SA largest aluminium-producing country in Africa

30th September 2022 By: Leah Shelene Asaram - Features Reporter

SA largest aluminium-producing country in Africa

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In 2021, South Africa produced about 720 000 t of refined aluminium, becoming the largest aluminium-producing country in Africa, says Aluminium Federation of South Africa (Afsa) CEO Muzi Manzi.

“A large proportion of the primary metal produced is used in the local market as remelt ingots to produce castings and powders, with the rest of the metal destined for exports.”

The primary metal that flows into the local market is considered a ‘lifeline’ for the local aluminium industry, as it contributes towards attaining the goals set out in the South African Aluminium Industry Roadmap (SAAIR).

The SAAIR aims to ensure that, as primary metal flows into the local market, a competitive downstream aluminium sector is created, doubling demand, which will enable South Africa to become a net exporter of semifinished and finished aluminium products, says Manzi.

The Future of Aluminium

Manzi says manufacturing and packaging have become the largest sectors for aluminium demand.

Demand in these sectors is continuously increasing, owing to the demand for increased local supply in South Africa’s automotive sector and the displacement of environmentally harmful packaging materials owing to environmental considerations.

“The industry is anticipating the roll-out of modernised and mechanised cities, which will produce further growth prospects for aluminium use in the construction of infrastructure,” he adds.

Further, aluminium has become the metal of choice in internal combustion engines (ICEs) and electric vehicles because of its lightweight properties, which enables vehicles to be more fuel efficient. It is envisaged that using aluminium in ICE vehicles will accelerate, Manzi comments.

Afsa has noted a significant increase in the use of aluminium in packaging since it has proven to be a more environment-friendly option in comparison to other materials such as polyethylene terephthalate-based containers.

Further, the level of local aluminium recycling ranks amongst the best on a global scale, with a notable increase in the recycling of used beverage cans, adds Manzi.

“In the not-so-distant future, South Africa will see the adoption of aluminium bottles to displace glass bottles, including increased can sizes to about one litre,” Manzi enthuses.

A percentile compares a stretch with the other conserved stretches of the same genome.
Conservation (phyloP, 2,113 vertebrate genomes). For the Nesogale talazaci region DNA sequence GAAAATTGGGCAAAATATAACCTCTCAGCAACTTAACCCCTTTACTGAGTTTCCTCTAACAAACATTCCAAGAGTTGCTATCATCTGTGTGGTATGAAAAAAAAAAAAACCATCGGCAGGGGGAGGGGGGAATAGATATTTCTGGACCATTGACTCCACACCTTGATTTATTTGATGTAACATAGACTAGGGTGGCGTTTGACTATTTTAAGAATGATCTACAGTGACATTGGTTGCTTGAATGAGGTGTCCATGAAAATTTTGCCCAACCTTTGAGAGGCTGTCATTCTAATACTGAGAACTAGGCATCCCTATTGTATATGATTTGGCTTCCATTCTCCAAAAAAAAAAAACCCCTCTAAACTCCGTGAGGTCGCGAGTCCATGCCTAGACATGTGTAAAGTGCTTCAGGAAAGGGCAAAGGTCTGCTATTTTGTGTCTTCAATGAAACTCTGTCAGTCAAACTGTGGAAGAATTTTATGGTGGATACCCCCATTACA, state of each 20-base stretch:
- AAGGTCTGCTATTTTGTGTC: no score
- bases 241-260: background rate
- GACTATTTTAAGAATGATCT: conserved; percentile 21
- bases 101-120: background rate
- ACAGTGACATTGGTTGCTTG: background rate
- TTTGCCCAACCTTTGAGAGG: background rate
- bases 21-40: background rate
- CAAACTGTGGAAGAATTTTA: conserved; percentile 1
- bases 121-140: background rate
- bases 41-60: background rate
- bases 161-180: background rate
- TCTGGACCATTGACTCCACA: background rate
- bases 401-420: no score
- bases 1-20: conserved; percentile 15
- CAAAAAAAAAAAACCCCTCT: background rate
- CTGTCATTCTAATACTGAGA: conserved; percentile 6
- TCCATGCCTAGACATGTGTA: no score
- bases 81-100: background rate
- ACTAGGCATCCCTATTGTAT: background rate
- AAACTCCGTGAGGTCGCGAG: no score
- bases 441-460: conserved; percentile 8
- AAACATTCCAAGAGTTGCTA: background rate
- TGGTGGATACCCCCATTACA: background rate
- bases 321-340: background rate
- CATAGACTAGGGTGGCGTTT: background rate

Recycling has increased to such an extent locally that South Africa has become a net exporter of aluminium in scrap metal, a situation the industry is working hard to reverse in favour of local processing of the scrap metal in a drive to green the value chain.

In addition, Afsa has also noted a significant increase in the use of aluminium in the manufacturing of furniture and other household items. The use of aluminium in furniture was born out of the recycling of service aeroplanes and has now transitioned to using newly produced aluminium.

Manzi says this is an indication of the increasing demand in most sectors for aluminium in South Africa.

Green Aluminium

Manzi states that Afsa is at the forefront of ensuring that the drive towards the greening of the aluminium value chain takes precedence at local smelters.

Despite the energy mix, which is predominately fossil fuel-based, there is a significant drive towards a greener future.

Aluminium remains the best material for the construction of window and door frames to attain green building status owing to the material’s ability to regulate internal climatic conditions, he adds.

“Afsa has observed a trend where old, wooden and steel windows in buildings are being replaced with aluminium windows – a trend that Afsa believes will continue to grow.”

Another area of growth for aluminium has been achieved by the country’s enforcement of different renewable-energy projects such as wind or concentrated solar power.

The aluminium industry supplies a large amount of aluminium in the form of ladders, clamps and extrusions to these projects – this is seen as the aluminium industry’s contribution towards the greening of South Africa’s electricity grid, he says.

Further, the expansion of existing secondary smelters, as well the establishment of new facilities producing secondary aluminium ingots for local and export markets, serves as a contribution toward the circular economy and the acceleration of the industry towards net-zero carbon emissions in aluminium production by 2050.

A growing aluminium industry will contribute towards job creation and State revenue in the form of taxes and the upliftment of communities in which the industry operates.